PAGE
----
Hack Rays - SnapPower Guide Light Switch

A friend of mine has a company that makes night lights and power charges which are very easy to install as the wall plate around existing power outlets so that they do not take up one of the plugs. That is rather convenient, but I keep telling him there should be an on/off switch. He gets lots of feedback and can only work so fast.

We have this light in my daughter's room (now almost 7 months old) and at some point we decided that she wasn't sleeping too well with the extra bright light. Since there was no way to turn it off I had to completely uninstall it. Fortunately that is very simple to do, but I didn't like that I had to. Therefore, I took it upon myself to add the missing on/off switch.



Step 1 - Open Seasame

Turn the guide light over and you see a backing that covers up the wires and the light circuitry at the bottom. There are round plastic fasteners with tabs on the tops that hold this in. Unfortunately you have to break those tabs off, then you can pry this backing up with a flathead screwdriver.

Pull the back off and slide the circuits out of the bottom.

Step 2 - Make a Hole

Start by drawing the rectangle to cut out by tracing around the switch on the back of the plate. Then clamp this down to a saw horse so you can safely drill through it. You want sufficient support on the plastic so that you won't crack it either.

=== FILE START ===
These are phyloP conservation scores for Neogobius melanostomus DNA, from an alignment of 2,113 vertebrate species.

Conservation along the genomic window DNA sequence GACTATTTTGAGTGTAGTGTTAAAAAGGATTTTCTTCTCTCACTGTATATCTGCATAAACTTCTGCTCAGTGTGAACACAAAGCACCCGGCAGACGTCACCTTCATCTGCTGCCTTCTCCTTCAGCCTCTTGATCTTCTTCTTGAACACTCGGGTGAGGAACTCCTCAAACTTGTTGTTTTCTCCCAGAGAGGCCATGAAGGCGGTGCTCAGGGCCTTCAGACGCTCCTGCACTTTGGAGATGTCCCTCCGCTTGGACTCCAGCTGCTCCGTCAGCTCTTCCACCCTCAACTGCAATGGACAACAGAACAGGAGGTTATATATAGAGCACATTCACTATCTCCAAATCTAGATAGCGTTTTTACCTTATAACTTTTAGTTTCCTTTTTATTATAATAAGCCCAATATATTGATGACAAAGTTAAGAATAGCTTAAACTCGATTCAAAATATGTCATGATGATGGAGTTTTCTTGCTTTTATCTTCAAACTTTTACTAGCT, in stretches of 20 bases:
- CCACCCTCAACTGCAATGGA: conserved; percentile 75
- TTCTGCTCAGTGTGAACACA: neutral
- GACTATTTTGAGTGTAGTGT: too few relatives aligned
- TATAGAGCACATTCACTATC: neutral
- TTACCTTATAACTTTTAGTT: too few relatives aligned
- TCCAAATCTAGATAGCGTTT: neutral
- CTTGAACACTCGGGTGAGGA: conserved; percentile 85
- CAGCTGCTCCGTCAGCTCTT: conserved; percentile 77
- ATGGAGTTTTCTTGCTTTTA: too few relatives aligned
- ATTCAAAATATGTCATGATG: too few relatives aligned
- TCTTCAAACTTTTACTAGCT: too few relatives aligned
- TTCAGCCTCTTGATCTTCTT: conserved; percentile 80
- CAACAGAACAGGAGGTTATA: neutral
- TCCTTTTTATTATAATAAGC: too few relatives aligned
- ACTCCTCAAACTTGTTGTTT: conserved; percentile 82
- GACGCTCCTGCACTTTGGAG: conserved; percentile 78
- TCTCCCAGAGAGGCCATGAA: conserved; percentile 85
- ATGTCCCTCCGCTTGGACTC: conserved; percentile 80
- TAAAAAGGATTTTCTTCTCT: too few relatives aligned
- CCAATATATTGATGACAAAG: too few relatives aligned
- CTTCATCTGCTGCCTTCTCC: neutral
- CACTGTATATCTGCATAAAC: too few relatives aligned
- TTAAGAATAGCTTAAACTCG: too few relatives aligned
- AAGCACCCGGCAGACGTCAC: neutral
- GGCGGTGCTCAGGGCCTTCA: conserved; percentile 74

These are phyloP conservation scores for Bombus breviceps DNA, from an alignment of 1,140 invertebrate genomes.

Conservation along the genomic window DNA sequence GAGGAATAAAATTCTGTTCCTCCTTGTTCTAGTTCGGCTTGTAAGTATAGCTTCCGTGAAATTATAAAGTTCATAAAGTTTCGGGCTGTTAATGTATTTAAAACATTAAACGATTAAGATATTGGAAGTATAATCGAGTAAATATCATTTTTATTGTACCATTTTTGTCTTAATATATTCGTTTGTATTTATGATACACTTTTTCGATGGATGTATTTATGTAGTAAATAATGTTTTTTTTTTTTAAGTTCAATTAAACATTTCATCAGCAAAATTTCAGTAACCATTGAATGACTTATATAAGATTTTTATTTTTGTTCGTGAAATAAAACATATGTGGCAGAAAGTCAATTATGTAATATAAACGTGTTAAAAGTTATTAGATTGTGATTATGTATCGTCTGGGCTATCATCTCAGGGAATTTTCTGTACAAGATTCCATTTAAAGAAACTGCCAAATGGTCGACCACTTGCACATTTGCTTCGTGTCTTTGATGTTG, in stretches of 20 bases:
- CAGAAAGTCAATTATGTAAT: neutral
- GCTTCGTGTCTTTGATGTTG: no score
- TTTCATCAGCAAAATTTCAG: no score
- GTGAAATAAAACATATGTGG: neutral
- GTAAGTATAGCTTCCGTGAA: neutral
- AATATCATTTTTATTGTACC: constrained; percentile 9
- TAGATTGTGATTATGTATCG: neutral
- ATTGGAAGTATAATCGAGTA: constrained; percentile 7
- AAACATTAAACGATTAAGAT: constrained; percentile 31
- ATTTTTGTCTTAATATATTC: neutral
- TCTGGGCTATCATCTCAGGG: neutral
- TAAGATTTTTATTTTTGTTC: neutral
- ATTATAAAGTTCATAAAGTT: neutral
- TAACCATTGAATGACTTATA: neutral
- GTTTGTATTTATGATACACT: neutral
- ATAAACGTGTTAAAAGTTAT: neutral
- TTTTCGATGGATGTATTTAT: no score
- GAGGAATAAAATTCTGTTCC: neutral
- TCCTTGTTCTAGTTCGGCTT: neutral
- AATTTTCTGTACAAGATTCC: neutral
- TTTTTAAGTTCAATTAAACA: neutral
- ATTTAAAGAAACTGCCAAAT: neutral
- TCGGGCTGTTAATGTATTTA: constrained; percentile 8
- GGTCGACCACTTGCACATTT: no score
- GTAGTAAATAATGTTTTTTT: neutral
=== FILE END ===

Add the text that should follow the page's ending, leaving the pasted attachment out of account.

I started with the narrowest drill bit in my collection and made several holes in the marked region. Then I moved to a larger drill bit to expand and connect the holes. Finally, I kept the drill running and moved it up and down and side-to-side along the plastic edges to expand and smooth out the hole.

Now the switch fits in.

Step 3 - Wiring

Now cut the wire right where the switch will go, strip the ends, and bend them into the switch's prongs. Using the middle prong made the wire a bit too short for the lights to fit back where they belong, but this is a 2-way switch and I only need it to be an on/off switch so I connected it to the bottom and just soldered the bottom and middle together to complete the circuit. Bend over the tabs before soldering to make the end product a bit slimmer.

Step 4 - Restore the Backing

The plastic backing doesn't quite fit over the switch. So I marked the area and cut it out with a razor, making slices for the sides and using pliers to bend up the plastic to remove and break it off. Then I was able to get the backing back on. Push it so the remainder of the plastic pegs go into the holes and push down around those with the end of the pliers to make sure it is in there snugly.

On the front, I used a bit of wood filler and wood glue to fill in some of the extra space in the hole I cut out. I'm sure there's something better to use for this, but that is what I had handy. I could probably also paint the switch white to match better if I had the right kind of paint but I don't. So this isn't the prettiest job, but it is functional.

Step 5 - Install in Wall

Now screw it back into the wall and voila. It still uses its light sensor to turn itself on automatically, but only when my new switch is in on mode.

We'll see if this stands up to the real test when our little 7-month-old starts crawling around more on her own and touching everything. For now, we can get light when we want it but turn it off to let her sleep.